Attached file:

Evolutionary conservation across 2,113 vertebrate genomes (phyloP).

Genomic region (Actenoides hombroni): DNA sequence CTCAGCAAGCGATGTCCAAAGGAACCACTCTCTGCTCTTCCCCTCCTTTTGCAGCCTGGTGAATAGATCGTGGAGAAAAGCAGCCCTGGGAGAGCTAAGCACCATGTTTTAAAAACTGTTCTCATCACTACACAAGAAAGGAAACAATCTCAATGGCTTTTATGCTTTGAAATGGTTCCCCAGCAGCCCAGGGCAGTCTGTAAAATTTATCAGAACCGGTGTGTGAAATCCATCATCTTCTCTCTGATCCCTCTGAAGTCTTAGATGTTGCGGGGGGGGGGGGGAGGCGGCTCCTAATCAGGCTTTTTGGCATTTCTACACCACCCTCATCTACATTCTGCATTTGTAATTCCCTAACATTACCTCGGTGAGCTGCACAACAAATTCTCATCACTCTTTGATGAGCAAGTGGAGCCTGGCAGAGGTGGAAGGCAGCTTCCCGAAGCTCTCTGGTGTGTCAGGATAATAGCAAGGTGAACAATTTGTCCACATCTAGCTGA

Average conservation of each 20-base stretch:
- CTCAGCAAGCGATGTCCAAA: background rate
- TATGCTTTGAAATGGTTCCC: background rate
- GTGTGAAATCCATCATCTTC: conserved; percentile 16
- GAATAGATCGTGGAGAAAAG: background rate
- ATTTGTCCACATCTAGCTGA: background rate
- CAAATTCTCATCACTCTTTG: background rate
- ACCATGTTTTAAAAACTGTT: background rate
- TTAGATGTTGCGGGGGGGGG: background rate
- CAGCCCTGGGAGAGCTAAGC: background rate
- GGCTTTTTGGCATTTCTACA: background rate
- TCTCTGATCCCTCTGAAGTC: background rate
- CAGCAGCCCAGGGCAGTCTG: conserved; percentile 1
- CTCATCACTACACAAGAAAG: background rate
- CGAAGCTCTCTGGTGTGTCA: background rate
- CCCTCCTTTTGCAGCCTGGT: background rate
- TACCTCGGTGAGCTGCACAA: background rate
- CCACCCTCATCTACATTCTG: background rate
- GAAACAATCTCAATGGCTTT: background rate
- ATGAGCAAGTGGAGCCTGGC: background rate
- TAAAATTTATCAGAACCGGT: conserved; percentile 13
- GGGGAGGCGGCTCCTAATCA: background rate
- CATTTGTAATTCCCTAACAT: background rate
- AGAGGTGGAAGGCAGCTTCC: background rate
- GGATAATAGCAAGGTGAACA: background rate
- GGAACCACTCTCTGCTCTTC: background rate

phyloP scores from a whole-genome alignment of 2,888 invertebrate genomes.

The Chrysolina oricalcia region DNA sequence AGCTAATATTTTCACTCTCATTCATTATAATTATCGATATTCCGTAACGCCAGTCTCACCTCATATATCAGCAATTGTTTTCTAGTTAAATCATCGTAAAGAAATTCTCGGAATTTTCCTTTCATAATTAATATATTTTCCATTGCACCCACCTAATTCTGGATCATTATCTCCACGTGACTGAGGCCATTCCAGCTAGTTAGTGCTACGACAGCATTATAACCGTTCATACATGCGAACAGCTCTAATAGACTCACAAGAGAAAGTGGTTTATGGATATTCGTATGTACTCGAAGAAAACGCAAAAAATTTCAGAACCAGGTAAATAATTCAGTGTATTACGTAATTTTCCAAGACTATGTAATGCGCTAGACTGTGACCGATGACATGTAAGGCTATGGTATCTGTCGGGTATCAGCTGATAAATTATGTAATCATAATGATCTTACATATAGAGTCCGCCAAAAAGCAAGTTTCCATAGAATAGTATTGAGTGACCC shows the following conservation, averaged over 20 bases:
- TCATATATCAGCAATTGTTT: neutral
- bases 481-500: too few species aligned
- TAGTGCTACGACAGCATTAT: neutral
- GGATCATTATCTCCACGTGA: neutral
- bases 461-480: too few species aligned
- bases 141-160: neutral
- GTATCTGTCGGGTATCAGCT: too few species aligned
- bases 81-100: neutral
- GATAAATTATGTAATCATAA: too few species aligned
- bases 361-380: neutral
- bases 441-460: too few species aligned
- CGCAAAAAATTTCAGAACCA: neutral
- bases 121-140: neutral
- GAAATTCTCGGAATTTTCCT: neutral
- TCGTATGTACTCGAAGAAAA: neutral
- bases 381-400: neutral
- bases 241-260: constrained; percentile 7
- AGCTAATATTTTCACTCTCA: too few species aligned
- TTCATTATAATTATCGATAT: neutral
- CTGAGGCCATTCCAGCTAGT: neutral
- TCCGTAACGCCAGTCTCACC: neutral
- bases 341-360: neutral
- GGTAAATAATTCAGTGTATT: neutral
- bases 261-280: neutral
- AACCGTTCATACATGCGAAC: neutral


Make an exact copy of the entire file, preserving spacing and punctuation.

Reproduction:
Evolutionary conservation across 2,113 vertebrate genomes (phyloP).

Genomic region (Actenoides hombroni): DNA sequence CTCAGCAAGCGATGTCCAAAGGAACCACTCTCTGCTCTTCCCCTCCTTTTGCAGCCTGGTGAATAGATCGTGGAGAAAAGCAGCCCTGGGAGAGCTAAGCACCATGTTTTAAAAACTGTTCTCATCACTACACAAGAAAGGAAACAATCTCAATGGCTTTTATGCTTTGAAATGGTTCCCCAGCAGCCCAGGGCAGTCTGTAAAATTTATCAGAACCGGTGTGTGAAATCCATCATCTTCTCTCTGATCCCTCTGAAGTCTTAGATGTTGCGGGGGGGGGGGGGAGGCGGCTCCTAATCAGGCTTTTTGGCATTTCTACACCACCCTCATCTACATTCTGCATTTGTAATTCCCTAACATTACCTCGGTGAGCTGCACAACAAATTCTCATCACTCTTTGATGAGCAAGTGGAGCCTGGCAGAGGTGGAAGGCAGCTTCCCGAAGCTCTCTGGTGTGTCAGGATAATAGCAAGGTGAACAATTTGTCCACATCTAGCTGA

Average conservation of each 20-base stretch:
- CTCAGCAAGCGATGTCCAAA: background rate
- TATGCTTTGAAATGGTTCCC: background rate
- GTGTGAAATCCATCATCTTC: conserved; percentile 16
- GAATAGATCGTGGAGAAAAG: background rate
- ATTTGTCCACATCTAGCTGA: background rate
- CAAATTCTCATCACTCTTTG: background rate
- ACCATGTTTTAAAAACTGTT: background rate
- TTAGATGTTGCGGGGGGGGG: background rate
- CAGCCCTGGGAGAGCTAAGC: background rate
- GGCTTTTTGGCATTTCTACA: background rate
- TCTCTGATCCCTCTGAAGTC: background rate
- CAGCAGCCCAGGGCAGTCTG: conserved; percentile 1
- CTCATCACTACACAAGAAAG: background rate
- CGAAGCTCTCTGGTGTGTCA: background rate
- CCCTCCTTTTGCAGCCTGGT: background rate
- TACCTCGGTGAGCTGCACAA: background rate
- CCACCCTCATCTACATTCTG: background rate
- GAAACAATCTCAATGGCTTT: background rate
- ATGAGCAAGTGGAGCCTGGC: background rate
- TAAAATTTATCAGAACCGGT: conserved; percentile 13
- GGGGAGGCGGCTCCTAATCA: background rate
- CATTTGTAATTCCCTAACAT: background rate
- AGAGGTGGAAGGCAGCTTCC: background rate
- GGATAATAGCAAGGTGAACA: background rate
- GGAACCACTCTCTGCTCTTC: background rate

phyloP scores from a whole-genome alignment of 2,888 invertebrate genomes.

The Chrysolina oricalcia region DNA sequence AGCTAATATTTTCACTCTCATTCATTATAATTATCGATATTCCGTAACGCCAGTCTCACCTCATATATCAGCAATTGTTTTCTAGTTAAATCATCGTAAAGAAATTCTCGGAATTTTCCTTTCATAATTAATATATTTTCCATTGCACCCACCTAATTCTGGATCATTATCTCCACGTGACTGAGGCCATTCCAGCTAGTTAGTGCTACGACAGCATTATAACCGTTCATACATGCGAACAGCTCTAATAGACTCACAAGAGAAAGTGGTTTATGGATATTCGTATGTACTCGAAGAAAACGCAAAAAATTTCAGAACCAGGTAAATAATTCAGTGTATTACGTAATTTTCCAAGACTATGTAATGCGCTAGACTGTGACCGATGACATGTAAGGCTATGGTATCTGTCGGGTATCAGCTGATAAATTATGTAATCATAATGATCTTACATATAGAGTCCGCCAAAAAGCAAGTTTCCATAGAATAGTATTGAGTGACCC shows the following conservation, averaged over 20 bases:
- TCATATATCAGCAATTGTTT: neutral
- bases 481-500: too few species aligned
- TAGTGCTACGACAGCATTAT: neutral
- GGATCATTATCTCCACGTGA: neutral
- bases 461-480: too few species aligned
- bases 141-160: neutral
- GTATCTGTCGGGTATCAGCT: too few species aligned
- bases 81-100: neutral
- GATAAATTATGTAATCATAA: too few species aligned
- bases 361-380: neutral
- bases 441-460: too few species aligned
- CGCAAAAAATTTCAGAACCA: neutral
- bases 121-140: neutral
- GAAATTCTCGGAATTTTCCT: neutral
- TCGTATGTACTCGAAGAAAA: neutral
- bases 381-400: neutral
- bases 241-260: constrained; percentile 7
- AGCTAATATTTTCACTCTCA: too few species aligned
- TTCATTATAATTATCGATAT: neutral
- CTGAGGCCATTCCAGCTAGT: neutral
- TCCGTAACGCCAGTCTCACC: neutral
- bases 341-360: neutral
- GGTAAATAATTCAGTGTATT: neutral
- bases 261-280: neutral
- AACCGTTCATACATGCGAAC: neutral